“Crystal City Pilgrimage” (2019, 16 min.) by Alan Kondo. Crystal City was the largest multinational family concentration camp, holding not only Japanese Americans, but thousands of Japanese who were kidnapped by the U.S. government from 13 Latin American countries. The pilgrimage links this history to the targeting and detention of minority immigrant families by the federal government today. Featuring discussion with filmmaker Alan Kondo of Southern California.
“Minidoka” (2019, 14 min.) by Megumi Nishikura. Young Seattle-based activist Joseph Shoji Lachman, who is fourth/fifth generation half-Japanese, sees parallels between his own family’s history and the Trump administration’s attempts to ban Muslims, refugees and immigrants. In order to understand the ordeals his family endured during WWII, Joseph travels on a pilgrimage to the Minidoka concentration camp in Hunt, Idaho. Featuring discussion with filmmaker Megumi Nishikura of Brooklyn, NY and Joseph Lachman of Seattle.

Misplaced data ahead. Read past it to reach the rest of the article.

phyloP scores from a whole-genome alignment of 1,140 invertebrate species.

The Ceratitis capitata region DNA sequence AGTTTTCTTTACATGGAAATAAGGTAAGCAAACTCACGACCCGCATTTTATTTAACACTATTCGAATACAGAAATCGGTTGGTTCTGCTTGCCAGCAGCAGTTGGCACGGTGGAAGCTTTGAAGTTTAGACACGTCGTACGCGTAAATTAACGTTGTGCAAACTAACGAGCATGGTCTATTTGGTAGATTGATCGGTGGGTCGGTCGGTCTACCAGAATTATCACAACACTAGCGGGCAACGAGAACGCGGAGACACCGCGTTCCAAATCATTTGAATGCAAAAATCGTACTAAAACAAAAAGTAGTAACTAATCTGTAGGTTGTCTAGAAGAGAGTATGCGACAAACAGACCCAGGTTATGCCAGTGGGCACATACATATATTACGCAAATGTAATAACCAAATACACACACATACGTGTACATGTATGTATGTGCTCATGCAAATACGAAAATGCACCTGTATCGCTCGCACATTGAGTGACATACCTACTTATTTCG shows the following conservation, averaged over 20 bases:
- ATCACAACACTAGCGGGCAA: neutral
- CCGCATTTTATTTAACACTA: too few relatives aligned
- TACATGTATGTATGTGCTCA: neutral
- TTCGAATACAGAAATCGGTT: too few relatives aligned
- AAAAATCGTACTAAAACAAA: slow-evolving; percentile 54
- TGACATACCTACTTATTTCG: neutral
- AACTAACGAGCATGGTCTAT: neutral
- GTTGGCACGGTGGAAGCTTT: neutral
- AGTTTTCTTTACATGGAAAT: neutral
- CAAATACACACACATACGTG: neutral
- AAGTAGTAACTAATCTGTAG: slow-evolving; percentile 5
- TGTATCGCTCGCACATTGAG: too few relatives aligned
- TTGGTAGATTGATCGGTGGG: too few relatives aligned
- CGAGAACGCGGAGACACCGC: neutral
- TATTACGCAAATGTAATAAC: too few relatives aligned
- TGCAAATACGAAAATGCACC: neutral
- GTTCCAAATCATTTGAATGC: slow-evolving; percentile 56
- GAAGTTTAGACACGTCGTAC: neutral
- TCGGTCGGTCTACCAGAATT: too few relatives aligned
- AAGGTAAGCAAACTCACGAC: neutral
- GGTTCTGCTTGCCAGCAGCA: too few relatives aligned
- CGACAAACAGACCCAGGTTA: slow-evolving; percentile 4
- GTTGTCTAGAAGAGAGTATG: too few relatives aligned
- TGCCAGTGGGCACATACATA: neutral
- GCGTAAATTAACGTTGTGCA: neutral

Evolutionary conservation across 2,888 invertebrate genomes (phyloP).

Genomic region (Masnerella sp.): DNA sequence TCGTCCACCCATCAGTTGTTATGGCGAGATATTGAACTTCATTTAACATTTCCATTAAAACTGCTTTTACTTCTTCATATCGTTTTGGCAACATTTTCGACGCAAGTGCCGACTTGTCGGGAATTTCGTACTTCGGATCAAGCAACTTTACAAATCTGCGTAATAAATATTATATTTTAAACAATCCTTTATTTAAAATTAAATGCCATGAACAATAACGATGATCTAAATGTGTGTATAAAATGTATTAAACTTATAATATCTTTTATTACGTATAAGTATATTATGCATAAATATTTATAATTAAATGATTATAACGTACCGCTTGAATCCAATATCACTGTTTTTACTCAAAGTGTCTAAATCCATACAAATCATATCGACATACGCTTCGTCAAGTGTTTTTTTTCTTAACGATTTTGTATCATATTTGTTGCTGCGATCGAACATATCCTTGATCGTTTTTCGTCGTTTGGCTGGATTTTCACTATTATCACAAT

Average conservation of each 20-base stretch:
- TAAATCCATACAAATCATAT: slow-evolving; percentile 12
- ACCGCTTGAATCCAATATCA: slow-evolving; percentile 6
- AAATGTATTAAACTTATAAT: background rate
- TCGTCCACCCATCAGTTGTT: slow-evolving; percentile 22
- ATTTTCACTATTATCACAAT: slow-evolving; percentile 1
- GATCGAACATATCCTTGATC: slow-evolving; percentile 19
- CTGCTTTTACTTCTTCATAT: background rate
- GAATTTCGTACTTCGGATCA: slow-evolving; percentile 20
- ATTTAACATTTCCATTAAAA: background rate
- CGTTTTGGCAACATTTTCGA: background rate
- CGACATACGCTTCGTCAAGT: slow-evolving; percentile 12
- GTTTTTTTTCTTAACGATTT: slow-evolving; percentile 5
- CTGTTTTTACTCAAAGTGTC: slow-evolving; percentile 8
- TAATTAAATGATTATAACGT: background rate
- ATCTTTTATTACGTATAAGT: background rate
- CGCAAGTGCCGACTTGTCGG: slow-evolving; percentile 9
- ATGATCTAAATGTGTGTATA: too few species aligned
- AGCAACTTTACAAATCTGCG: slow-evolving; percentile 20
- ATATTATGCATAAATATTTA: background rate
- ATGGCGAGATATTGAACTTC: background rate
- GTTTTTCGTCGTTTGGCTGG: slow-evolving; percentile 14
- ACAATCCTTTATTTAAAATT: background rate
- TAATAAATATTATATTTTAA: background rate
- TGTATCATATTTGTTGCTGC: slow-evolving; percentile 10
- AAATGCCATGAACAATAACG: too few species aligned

“Minidoka: An American Concentration Camp” (2019, 30 min.) by North Shore Productions. Japanese Americans were forcibly removed from their Pacific Northwest homes during WWII and then put on trains to a concentration camp in the desert of southern Idaho. “Minidoka” examines what happens when a group of Americans are imprisoned solely on the basis of race, and examines the relevance of this story today. Featuring discussion with filmmaker Rory Banyard, Hanako Wakatsuki of the Minidoka National Historic Site and Mia Russell of the Friends of Minidoka.